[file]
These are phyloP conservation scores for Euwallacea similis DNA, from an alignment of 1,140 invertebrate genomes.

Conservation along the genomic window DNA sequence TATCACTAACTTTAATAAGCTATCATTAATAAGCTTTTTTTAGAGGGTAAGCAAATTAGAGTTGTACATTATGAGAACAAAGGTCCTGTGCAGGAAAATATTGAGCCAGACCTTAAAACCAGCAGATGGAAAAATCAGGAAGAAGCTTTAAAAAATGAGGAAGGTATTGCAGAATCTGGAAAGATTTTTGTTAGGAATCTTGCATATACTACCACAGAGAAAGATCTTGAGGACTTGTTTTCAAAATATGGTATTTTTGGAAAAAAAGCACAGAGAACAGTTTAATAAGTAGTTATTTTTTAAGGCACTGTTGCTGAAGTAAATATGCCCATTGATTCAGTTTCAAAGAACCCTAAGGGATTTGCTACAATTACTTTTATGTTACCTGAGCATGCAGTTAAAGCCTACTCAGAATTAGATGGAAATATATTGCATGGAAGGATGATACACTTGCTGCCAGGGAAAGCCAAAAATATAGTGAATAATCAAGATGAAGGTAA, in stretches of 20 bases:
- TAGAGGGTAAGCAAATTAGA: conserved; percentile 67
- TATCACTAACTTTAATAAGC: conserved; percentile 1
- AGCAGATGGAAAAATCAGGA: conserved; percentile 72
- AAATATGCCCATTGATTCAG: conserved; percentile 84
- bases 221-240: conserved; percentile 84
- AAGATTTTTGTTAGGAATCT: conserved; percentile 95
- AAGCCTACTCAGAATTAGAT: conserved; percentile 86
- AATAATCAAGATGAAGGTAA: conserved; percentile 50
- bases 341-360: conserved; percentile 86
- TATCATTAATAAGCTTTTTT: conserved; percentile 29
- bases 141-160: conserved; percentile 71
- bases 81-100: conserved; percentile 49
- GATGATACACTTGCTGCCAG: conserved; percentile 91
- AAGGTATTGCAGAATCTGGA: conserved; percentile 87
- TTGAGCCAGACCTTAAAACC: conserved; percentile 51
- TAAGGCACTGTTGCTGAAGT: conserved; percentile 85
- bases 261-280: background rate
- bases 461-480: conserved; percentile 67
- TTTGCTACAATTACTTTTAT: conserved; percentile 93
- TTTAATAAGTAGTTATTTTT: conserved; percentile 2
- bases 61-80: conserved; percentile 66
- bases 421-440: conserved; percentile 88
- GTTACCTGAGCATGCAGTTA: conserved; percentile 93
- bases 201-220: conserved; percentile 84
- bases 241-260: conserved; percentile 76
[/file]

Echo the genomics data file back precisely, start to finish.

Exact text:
These are phyloP conservation scores for Euwallacea similis DNA, from an alignment of 1,140 invertebrate genomes.

Conservation along the genomic window DNA sequence TATCACTAACTTTAATAAGCTATCATTAATAAGCTTTTTTTAGAGGGTAAGCAAATTAGAGTTGTACATTATGAGAACAAAGGTCCTGTGCAGGAAAATATTGAGCCAGACCTTAAAACCAGCAGATGGAAAAATCAGGAAGAAGCTTTAAAAAATGAGGAAGGTATTGCAGAATCTGGAAAGATTTTTGTTAGGAATCTTGCATATACTACCACAGAGAAAGATCTTGAGGACTTGTTTTCAAAATATGGTATTTTTGGAAAAAAAGCACAGAGAACAGTTTAATAAGTAGTTATTTTTTAAGGCACTGTTGCTGAAGTAAATATGCCCATTGATTCAGTTTCAAAGAACCCTAAGGGATTTGCTACAATTACTTTTATGTTACCTGAGCATGCAGTTAAAGCCTACTCAGAATTAGATGGAAATATATTGCATGGAAGGATGATACACTTGCTGCCAGGGAAAGCCAAAAATATAGTGAATAATCAAGATGAAGGTAA, in stretches of 20 bases:
- TAGAGGGTAAGCAAATTAGA: conserved; percentile 67
- TATCACTAACTTTAATAAGC: conserved; percentile 1
- AGCAGATGGAAAAATCAGGA: conserved; percentile 72
- AAATATGCCCATTGATTCAG: conserved; percentile 84
- bases 221-240: conserved; percentile 84
- AAGATTTTTGTTAGGAATCT: conserved; percentile 95
- AAGCCTACTCAGAATTAGAT: conserved; percentile 86
- AATAATCAAGATGAAGGTAA: conserved; percentile 50
- bases 341-360: conserved; percentile 86
- TATCATTAATAAGCTTTTTT: conserved; percentile 29
- bases 141-160: conserved; percentile 71
- bases 81-100: conserved; percentile 49
- GATGATACACTTGCTGCCAG: conserved; percentile 91
- AAGGTATTGCAGAATCTGGA: conserved; percentile 87
- TTGAGCCAGACCTTAAAACC: conserved; percentile 51
- TAAGGCACTGTTGCTGAAGT: conserved; percentile 85
- bases 261-280: background rate
- bases 461-480: conserved; percentile 67
- TTTGCTACAATTACTTTTAT: conserved; percentile 93
- TTTAATAAGTAGTTATTTTT: conserved; percentile 2
- bases 61-80: conserved; percentile 66
- bases 421-440: conserved; percentile 88
- GTTACCTGAGCATGCAGTTA: conserved; percentile 93
- bases 201-220: conserved; percentile 84
- bases 241-260: conserved; percentile 76